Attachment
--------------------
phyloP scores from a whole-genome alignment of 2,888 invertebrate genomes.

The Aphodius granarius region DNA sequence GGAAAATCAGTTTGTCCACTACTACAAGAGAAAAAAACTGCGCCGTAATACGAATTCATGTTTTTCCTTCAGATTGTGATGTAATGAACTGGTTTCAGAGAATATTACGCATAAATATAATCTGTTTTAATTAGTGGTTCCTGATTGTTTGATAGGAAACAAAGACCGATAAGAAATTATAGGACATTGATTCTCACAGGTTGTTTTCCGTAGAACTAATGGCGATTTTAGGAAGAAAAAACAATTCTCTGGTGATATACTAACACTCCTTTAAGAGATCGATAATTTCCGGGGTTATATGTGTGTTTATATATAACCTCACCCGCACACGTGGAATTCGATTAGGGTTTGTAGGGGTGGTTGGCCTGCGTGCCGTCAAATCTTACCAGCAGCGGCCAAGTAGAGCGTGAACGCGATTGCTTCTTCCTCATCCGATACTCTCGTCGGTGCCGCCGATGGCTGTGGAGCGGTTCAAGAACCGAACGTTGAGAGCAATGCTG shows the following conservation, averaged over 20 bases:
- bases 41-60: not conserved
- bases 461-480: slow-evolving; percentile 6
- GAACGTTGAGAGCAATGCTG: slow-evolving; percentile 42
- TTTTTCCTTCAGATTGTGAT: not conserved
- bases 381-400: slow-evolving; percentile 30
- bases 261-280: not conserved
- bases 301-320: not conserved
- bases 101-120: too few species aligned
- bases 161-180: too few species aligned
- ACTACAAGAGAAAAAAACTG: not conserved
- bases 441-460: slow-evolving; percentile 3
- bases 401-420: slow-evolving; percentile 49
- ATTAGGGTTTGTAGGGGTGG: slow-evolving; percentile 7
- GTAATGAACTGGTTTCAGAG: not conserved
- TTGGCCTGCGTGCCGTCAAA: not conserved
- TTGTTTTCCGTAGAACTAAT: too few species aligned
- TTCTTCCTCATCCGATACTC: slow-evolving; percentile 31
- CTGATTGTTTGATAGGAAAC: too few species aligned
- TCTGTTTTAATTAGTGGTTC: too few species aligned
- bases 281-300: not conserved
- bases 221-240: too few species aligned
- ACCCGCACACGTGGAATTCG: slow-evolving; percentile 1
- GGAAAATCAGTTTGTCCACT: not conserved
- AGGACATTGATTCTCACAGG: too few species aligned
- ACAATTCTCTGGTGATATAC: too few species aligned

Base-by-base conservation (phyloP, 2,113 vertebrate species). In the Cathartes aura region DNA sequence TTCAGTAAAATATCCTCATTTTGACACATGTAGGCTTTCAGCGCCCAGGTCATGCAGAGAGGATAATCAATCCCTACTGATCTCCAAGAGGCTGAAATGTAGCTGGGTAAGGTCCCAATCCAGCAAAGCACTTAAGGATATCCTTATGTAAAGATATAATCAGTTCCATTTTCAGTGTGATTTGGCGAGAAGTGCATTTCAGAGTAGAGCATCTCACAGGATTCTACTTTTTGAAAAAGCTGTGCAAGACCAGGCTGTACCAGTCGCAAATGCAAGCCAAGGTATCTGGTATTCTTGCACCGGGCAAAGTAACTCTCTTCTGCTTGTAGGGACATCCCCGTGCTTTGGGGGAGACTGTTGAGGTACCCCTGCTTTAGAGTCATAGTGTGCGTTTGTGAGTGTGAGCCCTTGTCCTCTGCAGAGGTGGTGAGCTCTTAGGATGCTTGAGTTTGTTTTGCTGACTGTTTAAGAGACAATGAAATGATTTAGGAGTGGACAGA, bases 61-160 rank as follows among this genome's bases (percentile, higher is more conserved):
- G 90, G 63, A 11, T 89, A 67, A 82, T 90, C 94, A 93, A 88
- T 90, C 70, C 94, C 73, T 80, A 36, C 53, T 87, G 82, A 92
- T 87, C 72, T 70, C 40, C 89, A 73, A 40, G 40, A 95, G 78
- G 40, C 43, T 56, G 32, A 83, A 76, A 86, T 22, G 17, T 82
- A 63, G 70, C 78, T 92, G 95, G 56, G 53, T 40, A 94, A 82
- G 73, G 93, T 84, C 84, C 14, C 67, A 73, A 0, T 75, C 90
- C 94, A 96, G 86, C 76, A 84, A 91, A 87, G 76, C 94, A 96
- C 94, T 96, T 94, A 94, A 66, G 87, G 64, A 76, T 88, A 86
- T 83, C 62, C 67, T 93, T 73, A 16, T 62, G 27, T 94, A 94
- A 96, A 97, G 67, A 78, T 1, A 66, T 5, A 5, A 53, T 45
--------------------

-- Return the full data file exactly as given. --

phyloP scores from a whole-genome alignment of 2,888 invertebrate genomes.

The Aphodius granarius region DNA sequence GGAAAATCAGTTTGTCCACTACTACAAGAGAAAAAAACTGCGCCGTAATACGAATTCATGTTTTTCCTTCAGATTGTGATGTAATGAACTGGTTTCAGAGAATATTACGCATAAATATAATCTGTTTTAATTAGTGGTTCCTGATTGTTTGATAGGAAACAAAGACCGATAAGAAATTATAGGACATTGATTCTCACAGGTTGTTTTCCGTAGAACTAATGGCGATTTTAGGAAGAAAAAACAATTCTCTGGTGATATACTAACACTCCTTTAAGAGATCGATAATTTCCGGGGTTATATGTGTGTTTATATATAACCTCACCCGCACACGTGGAATTCGATTAGGGTTTGTAGGGGTGGTTGGCCTGCGTGCCGTCAAATCTTACCAGCAGCGGCCAAGTAGAGCGTGAACGCGATTGCTTCTTCCTCATCCGATACTCTCGTCGGTGCCGCCGATGGCTGTGGAGCGGTTCAAGAACCGAACGTTGAGAGCAATGCTG shows the following conservation, averaged over 20 bases:
- bases 41-60: not conserved
- bases 461-480: slow-evolving; percentile 6
- GAACGTTGAGAGCAATGCTG: slow-evolving; percentile 42
- TTTTTCCTTCAGATTGTGAT: not conserved
- bases 381-400: slow-evolving; percentile 30
- bases 261-280: not conserved
- bases 301-320: not conserved
- bases 101-120: too few species aligned
- bases 161-180: too few species aligned
- ACTACAAGAGAAAAAAACTG: not conserved
- bases 441-460: slow-evolving; percentile 3
- bases 401-420: slow-evolving; percentile 49
- ATTAGGGTTTGTAGGGGTGG: slow-evolving; percentile 7
- GTAATGAACTGGTTTCAGAG: not conserved
- TTGGCCTGCGTGCCGTCAAA: not conserved
- TTGTTTTCCGTAGAACTAAT: too few species aligned
- TTCTTCCTCATCCGATACTC: slow-evolving; percentile 31
- CTGATTGTTTGATAGGAAAC: too few species aligned
- TCTGTTTTAATTAGTGGTTC: too few species aligned
- bases 281-300: not conserved
- bases 221-240: too few species aligned
- ACCCGCACACGTGGAATTCG: slow-evolving; percentile 1
- GGAAAATCAGTTTGTCCACT: not conserved
- AGGACATTGATTCTCACAGG: too few species aligned
- ACAATTCTCTGGTGATATAC: too few species aligned

Base-by-base conservation (phyloP, 2,113 vertebrate species). In the Cathartes aura region DNA sequence TTCAGTAAAATATCCTCATTTTGACACATGTAGGCTTTCAGCGCCCAGGTCATGCAGAGAGGATAATCAATCCCTACTGATCTCCAAGAGGCTGAAATGTAGCTGGGTAAGGTCCCAATCCAGCAAAGCACTTAAGGATATCCTTATGTAAAGATATAATCAGTTCCATTTTCAGTGTGATTTGGCGAGAAGTGCATTTCAGAGTAGAGCATCTCACAGGATTCTACTTTTTGAAAAAGCTGTGCAAGACCAGGCTGTACCAGTCGCAAATGCAAGCCAAGGTATCTGGTATTCTTGCACCGGGCAAAGTAACTCTCTTCTGCTTGTAGGGACATCCCCGTGCTTTGGGGGAGACTGTTGAGGTACCCCTGCTTTAGAGTCATAGTGTGCGTTTGTGAGTGTGAGCCCTTGTCCTCTGCAGAGGTGGTGAGCTCTTAGGATGCTTGAGTTTGTTTTGCTGACTGTTTAAGAGACAATGAAATGATTTAGGAGTGGACAGA, bases 61-160 rank as follows among this genome's bases (percentile, higher is more conserved):
- G 90, G 63, A 11, T 89, A 67, A 82, T 90, C 94, A 93, A 88
- T 90, C 70, C 94, C 73, T 80, A 36, C 53, T 87, G 82, A 92
- T 87, C 72, T 70, C 40, C 89, A 73, A 40, G 40, A 95, G 78
- G 40, C 43, T 56, G 32, A 83, A 76, A 86, T 22, G 17, T 82
- A 63, G 70, C 78, T 92, G 95, G 56, G 53, T 40, A 94, A 82
- G 73, G 93, T 84, C 84, C 14, C 67, A 73, A 0, T 75, C 90
- C 94, A 96, G 86, C 76, A 84, A 91, A 87, G 76, C 94, A 96
- C 94, T 96, T 94, A 94, A 66, G 87, G 64, A 76, T 88, A 86
- T 83, C 62, C 67, T 93, T 73, A 16, T 62, G 27, T 94, A 94
- A 96, A 97, G 67, A 78, T 1, A 66, T 5, A 5, A 53, T 45